Are Vaccines Really Linked With Childhood Autism?
Disease has been a part of the human condition since we started walking the Earth and as early as 1796 people were turning to inoculation as a way to prevent disease. Invented by Edward Jenner, smallpox was the first to be treated with arm-to-arm inoculation. The large scale production of vaccines started in the 1940’s with children being inoculated for smallpox, diphtheria, and tetanus. The vaccine against polio came next in 1955, with measles, rubella, and mumps following close behind in the 1960’s. Due to the success of the eradication efforts, in the 1970’s the use of the smallpox vaccine was discontinued. In the mid 1990’s a vaccine for hepatitis B was added to the list of recommended vaccines.
Since 1995 there have been several additions to the list so that now, when a child is being inoculated against disease they will be receiving up to 24 shots by the time the child reaches two years old, and where they used to receive only one shot at a time they can now get up to five in one visit. Receiving these inoculations is often mandatory when entering the public school system, and children have been turned away for that very reason. Choosing not to inoculate their children is often why a parent makes the decision to home school.
While it is important to note that there have been some cases of autism directly linked to a particular vaccine, more research needs to be done before vaccines are abandoned altogether. There are many diseases that are preventable, but that could easily become common again if left out of control. Diseases such as Polio, for which there is no known cure, left thousands of victims most of whom were children in wheelchairs and in the worst cases in an iron lung. Almost everyone used to contract the measles, with 20% ending up in a hospital, and 450 deaths from measles each year were reported in a ten year span. At least 600 children each year were killed by the Hib meningitis disease with survivors experiencing retardation, deafness, and seizures. The vaccine for Hib meningitis was introduced in 1987 and reports of the disease have plummeted by 98%.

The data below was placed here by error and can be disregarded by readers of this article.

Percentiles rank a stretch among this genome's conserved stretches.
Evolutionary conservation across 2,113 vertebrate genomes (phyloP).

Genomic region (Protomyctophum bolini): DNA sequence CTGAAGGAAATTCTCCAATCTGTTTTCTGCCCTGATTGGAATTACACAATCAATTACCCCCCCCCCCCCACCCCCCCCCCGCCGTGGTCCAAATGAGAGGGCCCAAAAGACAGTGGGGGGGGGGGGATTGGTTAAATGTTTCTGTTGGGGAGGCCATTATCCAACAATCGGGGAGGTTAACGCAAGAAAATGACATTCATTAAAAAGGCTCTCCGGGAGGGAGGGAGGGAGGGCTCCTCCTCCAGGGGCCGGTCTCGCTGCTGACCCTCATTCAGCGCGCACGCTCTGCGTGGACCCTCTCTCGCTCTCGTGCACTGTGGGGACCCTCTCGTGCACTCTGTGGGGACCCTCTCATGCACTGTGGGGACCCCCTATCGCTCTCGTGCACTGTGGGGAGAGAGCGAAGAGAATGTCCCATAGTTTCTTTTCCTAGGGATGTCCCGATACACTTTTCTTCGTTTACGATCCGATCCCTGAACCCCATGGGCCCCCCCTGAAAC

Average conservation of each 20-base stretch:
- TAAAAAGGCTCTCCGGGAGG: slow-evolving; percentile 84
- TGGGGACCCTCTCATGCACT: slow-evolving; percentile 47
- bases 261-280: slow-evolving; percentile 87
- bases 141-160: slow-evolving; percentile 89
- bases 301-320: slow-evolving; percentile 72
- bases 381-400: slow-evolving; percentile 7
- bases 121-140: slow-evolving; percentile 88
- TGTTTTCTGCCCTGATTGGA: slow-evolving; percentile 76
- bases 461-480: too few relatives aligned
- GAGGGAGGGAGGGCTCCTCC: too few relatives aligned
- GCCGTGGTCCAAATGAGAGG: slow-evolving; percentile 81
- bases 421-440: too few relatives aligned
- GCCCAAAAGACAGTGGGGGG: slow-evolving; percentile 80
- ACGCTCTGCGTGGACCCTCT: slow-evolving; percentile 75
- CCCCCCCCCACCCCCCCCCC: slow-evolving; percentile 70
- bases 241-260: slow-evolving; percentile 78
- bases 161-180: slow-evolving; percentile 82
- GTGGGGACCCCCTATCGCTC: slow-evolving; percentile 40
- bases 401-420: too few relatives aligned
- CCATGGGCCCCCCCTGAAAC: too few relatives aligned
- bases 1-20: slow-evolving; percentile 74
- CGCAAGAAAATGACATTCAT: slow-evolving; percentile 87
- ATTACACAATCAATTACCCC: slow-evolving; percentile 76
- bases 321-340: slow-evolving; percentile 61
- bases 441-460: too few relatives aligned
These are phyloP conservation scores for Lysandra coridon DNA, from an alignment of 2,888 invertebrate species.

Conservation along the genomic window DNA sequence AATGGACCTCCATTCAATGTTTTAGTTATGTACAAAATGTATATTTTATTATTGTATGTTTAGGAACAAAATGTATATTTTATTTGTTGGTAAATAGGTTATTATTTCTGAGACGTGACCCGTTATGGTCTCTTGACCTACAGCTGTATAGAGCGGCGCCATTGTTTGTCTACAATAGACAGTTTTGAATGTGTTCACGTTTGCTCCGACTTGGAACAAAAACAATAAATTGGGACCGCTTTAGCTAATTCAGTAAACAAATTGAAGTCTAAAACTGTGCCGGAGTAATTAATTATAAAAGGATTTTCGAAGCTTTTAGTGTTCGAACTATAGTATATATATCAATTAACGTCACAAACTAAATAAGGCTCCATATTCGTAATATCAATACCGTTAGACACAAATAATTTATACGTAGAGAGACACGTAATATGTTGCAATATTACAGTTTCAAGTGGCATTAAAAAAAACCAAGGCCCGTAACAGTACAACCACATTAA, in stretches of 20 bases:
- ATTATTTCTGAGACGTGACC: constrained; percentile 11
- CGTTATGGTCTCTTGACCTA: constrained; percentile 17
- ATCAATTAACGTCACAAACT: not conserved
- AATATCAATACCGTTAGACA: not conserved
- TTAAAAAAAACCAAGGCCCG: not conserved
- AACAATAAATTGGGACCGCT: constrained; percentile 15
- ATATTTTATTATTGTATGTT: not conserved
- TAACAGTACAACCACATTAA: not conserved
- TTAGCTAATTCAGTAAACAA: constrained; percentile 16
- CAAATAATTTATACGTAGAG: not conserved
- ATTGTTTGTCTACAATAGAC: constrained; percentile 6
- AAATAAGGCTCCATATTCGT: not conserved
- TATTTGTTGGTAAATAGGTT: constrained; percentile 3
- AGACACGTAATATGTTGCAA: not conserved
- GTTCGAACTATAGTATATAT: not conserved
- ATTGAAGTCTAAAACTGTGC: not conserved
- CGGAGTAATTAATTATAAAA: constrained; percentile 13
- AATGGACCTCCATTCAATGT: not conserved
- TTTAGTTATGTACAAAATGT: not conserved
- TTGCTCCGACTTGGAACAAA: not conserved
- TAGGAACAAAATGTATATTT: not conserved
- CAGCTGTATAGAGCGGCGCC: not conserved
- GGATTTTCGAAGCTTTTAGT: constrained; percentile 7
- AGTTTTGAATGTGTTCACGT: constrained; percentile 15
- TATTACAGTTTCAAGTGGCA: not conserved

Recent outbreaks of disease can be directly linked to individuals who have for whatever reason decided against immunization. The Eagle Mountain International Church located in Texas was against inoculation and preached so to its members. An outbreak of measles occurred throughout its uninoculated congregation after one member contracted the disease during a trip. An outbreak of whooping cough occurred in California under much of the same circumstances resulting in 10 deaths and thousands sick with the disease.
It is true that there may be rare instances where a child may contract autism or some other neurological disease via vaccines. In these cases the vaccine and the child should be studied to determine why, but we also need to keep in mind that while you may be OK with your child not being inoculated, others may not feel the same way.